1. Lehman Brothers: Before its bankruptcy in 2008, the financial services firm Lehman Brothers was deemed as a going concern, despite its financial troubles. The firm was expected to meet its short-term and long-term obligations, continue its operations, and remain solvent. However, due to the subprime mortgage crisis and the subsequent financial crisis, Lehman Brothers ended up filing for bankruptcy, thus shaking up the global financial market.2. General Motors: Prior to its bankruptcy in 2009, General Motors, an American auto manufacturer, was considered a ‘going concern.’ The firm was expected to continue its operations and meet its financial obligations. However, the global financial crisis, along with other factors, led to the bankruptcy of General Motors. Although the firm has since restructured itself and successfully emerged from bankruptcy, its going concern status was in serious doubt during the financial crisis.3. Blockbuster: Once a beloved video rental store, Blockbuster was seen as a ‘going concern’ because it was capable of fulfilling its obligations and was expected to continue operations. The rapid shift in technology and consumer preferences towards online video streaming platforms like Netflix however, severely hit its business model. Unable to adapt to the changing business landscape, Blockbuster filed for bankruptcy in 2010, indicating that its ‘going concern’ assumption was no longer valid.

Frequently Asked Questions(FAQ)

What is a Going Concern?

A Going Concern is an accounting term for a company that has the resources needed to continue to operate indefinitely until a company provides evidence to the contrary. This term also refers to a company’s ability to make enough money to stay afloat or to avoid bankruptcy.

How is a Going Concern assumption used in the financial aspect of the business?

The Going Concern assumption guides the accounting practices of businesses. If a company is a Going Concern, it’s assumed to be able to incur obligations and discharge liabilities for more than a year. This influences a company’s choice of accounting methods such as depreciation and amortization.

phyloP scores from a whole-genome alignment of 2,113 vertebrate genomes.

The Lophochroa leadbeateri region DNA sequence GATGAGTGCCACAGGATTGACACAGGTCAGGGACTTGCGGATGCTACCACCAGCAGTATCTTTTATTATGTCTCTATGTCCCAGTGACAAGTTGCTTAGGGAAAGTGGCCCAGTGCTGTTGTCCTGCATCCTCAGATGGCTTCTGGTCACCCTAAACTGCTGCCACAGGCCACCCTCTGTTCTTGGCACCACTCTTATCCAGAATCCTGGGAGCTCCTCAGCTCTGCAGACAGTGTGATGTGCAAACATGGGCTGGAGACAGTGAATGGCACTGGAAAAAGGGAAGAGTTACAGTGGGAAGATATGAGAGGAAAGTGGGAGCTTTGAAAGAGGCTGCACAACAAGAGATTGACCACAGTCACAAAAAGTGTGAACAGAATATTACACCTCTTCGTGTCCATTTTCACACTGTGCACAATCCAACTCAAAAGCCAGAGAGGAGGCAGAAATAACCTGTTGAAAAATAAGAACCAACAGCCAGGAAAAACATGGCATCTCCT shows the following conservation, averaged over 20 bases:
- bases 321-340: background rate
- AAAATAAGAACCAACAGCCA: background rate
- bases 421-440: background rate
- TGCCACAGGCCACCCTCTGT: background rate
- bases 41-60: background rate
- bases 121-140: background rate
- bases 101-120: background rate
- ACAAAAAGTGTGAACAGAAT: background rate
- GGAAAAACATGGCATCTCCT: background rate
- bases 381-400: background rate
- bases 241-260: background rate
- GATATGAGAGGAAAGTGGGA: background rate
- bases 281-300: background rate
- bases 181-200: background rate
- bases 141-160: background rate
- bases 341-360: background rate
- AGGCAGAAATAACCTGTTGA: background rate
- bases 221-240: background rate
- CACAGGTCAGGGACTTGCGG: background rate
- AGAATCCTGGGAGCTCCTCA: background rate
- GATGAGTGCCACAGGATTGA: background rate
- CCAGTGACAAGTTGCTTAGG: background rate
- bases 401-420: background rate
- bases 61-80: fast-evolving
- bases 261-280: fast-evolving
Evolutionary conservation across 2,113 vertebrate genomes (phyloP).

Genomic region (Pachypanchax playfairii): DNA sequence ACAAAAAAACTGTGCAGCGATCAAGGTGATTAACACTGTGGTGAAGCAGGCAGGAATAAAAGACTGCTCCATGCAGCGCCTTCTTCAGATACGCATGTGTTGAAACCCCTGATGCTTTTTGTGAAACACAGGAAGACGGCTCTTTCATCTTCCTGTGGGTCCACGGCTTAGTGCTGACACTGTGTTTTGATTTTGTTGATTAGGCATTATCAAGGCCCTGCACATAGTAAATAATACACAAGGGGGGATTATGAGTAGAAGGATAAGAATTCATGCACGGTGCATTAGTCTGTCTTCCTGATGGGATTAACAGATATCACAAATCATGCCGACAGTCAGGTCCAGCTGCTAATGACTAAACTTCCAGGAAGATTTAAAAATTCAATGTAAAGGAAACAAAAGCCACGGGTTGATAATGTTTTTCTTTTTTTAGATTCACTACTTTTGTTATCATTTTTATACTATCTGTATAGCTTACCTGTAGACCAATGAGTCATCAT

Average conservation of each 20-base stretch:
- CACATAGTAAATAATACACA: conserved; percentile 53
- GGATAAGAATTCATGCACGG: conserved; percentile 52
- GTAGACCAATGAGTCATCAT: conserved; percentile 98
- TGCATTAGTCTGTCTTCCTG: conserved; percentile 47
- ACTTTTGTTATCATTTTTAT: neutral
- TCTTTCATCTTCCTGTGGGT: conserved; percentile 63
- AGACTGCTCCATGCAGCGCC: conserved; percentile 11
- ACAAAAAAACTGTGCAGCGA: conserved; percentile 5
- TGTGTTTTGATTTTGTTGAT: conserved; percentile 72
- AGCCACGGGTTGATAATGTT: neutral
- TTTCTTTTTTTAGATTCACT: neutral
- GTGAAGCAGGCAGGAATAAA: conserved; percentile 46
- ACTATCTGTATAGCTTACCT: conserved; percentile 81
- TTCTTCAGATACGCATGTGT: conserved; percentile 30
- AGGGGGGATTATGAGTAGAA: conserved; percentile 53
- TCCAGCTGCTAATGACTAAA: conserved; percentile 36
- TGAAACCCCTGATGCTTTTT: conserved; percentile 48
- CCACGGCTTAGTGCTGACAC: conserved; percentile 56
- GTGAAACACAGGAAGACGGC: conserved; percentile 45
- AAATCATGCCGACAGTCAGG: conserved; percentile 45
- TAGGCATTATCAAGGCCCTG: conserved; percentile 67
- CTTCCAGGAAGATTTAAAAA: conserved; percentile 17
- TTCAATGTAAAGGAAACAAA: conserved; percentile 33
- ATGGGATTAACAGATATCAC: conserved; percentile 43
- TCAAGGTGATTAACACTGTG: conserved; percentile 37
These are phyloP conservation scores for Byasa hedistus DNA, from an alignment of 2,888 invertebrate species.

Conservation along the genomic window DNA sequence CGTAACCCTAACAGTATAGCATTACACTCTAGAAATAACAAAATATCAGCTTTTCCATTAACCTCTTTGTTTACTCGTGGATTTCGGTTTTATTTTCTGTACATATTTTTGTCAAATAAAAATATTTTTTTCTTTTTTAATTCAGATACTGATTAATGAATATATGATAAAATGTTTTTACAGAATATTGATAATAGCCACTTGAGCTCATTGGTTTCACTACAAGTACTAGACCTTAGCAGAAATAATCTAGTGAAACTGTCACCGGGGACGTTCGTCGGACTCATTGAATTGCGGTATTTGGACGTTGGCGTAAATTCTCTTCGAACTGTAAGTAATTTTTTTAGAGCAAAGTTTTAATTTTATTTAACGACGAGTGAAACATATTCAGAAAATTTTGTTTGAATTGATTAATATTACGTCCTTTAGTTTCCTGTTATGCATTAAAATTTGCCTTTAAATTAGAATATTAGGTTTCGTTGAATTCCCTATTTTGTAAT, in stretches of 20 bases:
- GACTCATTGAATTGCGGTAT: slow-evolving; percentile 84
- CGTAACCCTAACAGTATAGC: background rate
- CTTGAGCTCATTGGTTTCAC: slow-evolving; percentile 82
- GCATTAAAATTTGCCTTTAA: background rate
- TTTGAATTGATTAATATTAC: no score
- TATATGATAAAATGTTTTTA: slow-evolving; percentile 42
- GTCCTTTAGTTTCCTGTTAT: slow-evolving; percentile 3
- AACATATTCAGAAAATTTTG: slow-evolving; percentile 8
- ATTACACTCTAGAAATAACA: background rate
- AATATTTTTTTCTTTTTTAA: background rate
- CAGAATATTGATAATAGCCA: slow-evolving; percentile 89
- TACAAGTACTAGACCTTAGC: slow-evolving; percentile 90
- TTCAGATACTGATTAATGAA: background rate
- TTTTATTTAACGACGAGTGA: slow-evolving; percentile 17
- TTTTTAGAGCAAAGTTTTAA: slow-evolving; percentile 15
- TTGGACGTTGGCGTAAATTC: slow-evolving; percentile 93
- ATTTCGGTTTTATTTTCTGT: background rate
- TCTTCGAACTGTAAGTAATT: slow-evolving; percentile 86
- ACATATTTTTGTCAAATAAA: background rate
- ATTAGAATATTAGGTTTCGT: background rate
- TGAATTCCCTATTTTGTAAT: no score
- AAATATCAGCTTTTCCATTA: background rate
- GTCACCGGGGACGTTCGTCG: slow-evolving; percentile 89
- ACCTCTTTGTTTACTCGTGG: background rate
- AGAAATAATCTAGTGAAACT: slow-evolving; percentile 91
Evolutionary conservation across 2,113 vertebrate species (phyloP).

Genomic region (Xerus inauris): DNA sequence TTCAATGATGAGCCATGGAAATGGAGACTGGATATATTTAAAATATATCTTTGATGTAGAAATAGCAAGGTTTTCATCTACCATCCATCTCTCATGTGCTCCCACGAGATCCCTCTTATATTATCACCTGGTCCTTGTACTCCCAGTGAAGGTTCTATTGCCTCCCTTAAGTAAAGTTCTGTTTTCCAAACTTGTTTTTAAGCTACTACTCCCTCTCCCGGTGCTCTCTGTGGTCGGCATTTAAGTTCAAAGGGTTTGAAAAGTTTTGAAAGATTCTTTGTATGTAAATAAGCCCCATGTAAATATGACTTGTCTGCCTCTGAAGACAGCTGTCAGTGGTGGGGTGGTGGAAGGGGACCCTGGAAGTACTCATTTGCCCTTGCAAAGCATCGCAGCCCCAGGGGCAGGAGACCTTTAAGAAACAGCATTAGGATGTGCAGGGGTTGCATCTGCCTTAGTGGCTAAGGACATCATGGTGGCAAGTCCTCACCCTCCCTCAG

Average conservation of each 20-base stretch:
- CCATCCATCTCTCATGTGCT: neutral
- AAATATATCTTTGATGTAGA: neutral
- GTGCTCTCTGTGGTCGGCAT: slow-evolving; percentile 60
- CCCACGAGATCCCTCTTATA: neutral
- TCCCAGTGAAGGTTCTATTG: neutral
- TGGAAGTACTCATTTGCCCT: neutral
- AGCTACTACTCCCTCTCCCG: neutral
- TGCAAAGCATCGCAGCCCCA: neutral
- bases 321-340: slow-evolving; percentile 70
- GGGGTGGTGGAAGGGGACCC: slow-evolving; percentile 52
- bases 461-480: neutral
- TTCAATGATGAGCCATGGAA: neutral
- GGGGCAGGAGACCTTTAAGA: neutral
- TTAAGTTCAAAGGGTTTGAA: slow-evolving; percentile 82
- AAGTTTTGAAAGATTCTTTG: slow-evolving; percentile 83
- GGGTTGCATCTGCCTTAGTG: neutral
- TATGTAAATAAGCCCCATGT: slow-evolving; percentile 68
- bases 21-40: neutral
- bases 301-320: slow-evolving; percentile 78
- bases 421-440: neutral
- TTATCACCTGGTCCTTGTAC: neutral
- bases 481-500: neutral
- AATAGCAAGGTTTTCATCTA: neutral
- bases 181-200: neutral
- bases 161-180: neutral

What happens if a company is not considered as a Going Concern?

An entity not considered a going concern could be nearing bankruptcy or going out of business. Thus, its assets might be valued at liquidation values, rather than normal operating or ‘enterprise’ values. This can drastically affect a company’s balance sheet.

Who evaluates whether a company is a Going Concern?

The company’s auditors typically evaluate the Going Concern. They make this assessment during their audit of the company’s financial statements, using financial data, and other significant information.

What is a Going Concern Notice?

A Going Concern Notice is a note made in an audit report when the auditor believes the company has a significant inability to continue operations in the near future based on the assessment of its financial condition. This notice signals that the company is at risk of liquidation or bankruptcy.

What is the impact of a Going Concern uncertainty on investors?

Going Concern uncertainty can cause serious harm to the confidence of investors, as it implies a significant risk related to the company’s ability to continue its operations in the foreseeable future. It may cause the stock value to decrease and affect the decision-making of potential investors and creditors.

Related Finance Terms

  • Auditor’s Opinion: A judgement made by an auditor about the health of a company’s financial statements, including whether it’s a going concern or not.
  • Liquidation: The process of winding up a business, selling its assets and paying its creditors. This is the opposite of a going concern, which assumes the company will continue in operation.
  • Solvency: A measure of a company’s ability to meet its long-term debts. If a company is not solvent, it may not be considered a going concern.
  • Financial Viability: A measure of a company’s ability to continue as a going concern by generating adequate revenue to cover its operational costs.
  • Bankruptcy: A legal status where a person or organization cannot repay debts to creditors, often leading to the entity no longer being viewed as a going concern.

Sources for More Information

About Due

Due makes it easier to retire on your terms. We give you a realistic view on exactly where you’re at financially so when you retire you know how much money you’ll get each month. Get started today.

Due Fact-Checking Standards and Processes

To ensure we’re putting out the highest content standards, we sought out the help of certified financial experts and accredited individuals to verify our advice. We also rely on them for the most up to date information and data to make sure our in-depth research has the facts right, for today… Not yesterday. Our financial expert review board allows our readers to not only trust the information they are reading but to act on it as well. Most of our authors are CFP (Certified Financial Planners) or CRPC (Chartered Retirement Planning Counselor) certified and all have college degrees. Learn more about annuities, retirement advice and take the correct steps towards financial freedom and knowing exactly where you stand today. Learn everything about our top-notch financial expert reviews below… Learn More